Hypocrisy, thy name is David Axelrod.
President Obama’s senior
campaign adviser last week called Mitt Romney “the most secretive
candidate we’ve seen probably since Richard Nixon,” citing Romney having
assets in offshore accounts.
Amazingly, Axelrod said this just
two weeks after his client invoked executive privilege — a term
practically synonymous with Nixon and Watergate — to block the release
of subpoenaed documents in the “Fast and Furious” scandal.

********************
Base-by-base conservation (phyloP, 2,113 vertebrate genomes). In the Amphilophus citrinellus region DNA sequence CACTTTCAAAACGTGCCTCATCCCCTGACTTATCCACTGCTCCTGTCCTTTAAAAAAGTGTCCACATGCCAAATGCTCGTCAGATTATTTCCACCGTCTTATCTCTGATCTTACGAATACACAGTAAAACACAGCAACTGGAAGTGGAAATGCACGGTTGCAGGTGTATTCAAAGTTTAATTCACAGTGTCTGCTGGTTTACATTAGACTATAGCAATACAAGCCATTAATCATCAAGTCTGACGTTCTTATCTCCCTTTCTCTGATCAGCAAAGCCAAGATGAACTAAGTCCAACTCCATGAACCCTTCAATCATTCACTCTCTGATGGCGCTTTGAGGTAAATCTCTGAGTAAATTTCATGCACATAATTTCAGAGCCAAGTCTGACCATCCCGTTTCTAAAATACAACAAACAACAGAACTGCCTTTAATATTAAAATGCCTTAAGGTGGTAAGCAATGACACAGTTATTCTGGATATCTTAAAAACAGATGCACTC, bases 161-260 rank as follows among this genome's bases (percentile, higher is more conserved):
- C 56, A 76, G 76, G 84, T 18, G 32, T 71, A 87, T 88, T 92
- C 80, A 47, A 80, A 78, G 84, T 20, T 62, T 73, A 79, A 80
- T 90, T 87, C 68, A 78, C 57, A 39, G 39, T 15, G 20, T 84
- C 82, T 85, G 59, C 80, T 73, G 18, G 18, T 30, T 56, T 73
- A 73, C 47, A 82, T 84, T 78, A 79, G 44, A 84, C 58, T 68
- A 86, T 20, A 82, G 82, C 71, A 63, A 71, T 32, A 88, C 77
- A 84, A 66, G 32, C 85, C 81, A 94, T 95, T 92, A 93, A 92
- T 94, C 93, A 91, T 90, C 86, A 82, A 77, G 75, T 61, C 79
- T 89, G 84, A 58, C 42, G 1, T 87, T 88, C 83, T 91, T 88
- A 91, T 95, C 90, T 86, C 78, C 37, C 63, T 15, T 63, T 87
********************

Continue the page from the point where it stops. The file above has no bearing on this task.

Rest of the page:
Across the board, this White House is arguably the most secretive since, well, since you-know-who.
The administration has used the 1917 Espionage Act six times to
prosecute federal whistleblowers who leaked information to the media —
twice the number brought in the entire previous 95 years.
* Despite a declaration that lobbyists wouldn’t have special
access, White House staffers met with lobbyists off official property to
avoid being forced to list them on visitor logs (the same logs that the
White House had to be sued into making public).
* The details of ObamaCare were hashed out in private — despite candidate Obama’s pledge to do it in public proceedings.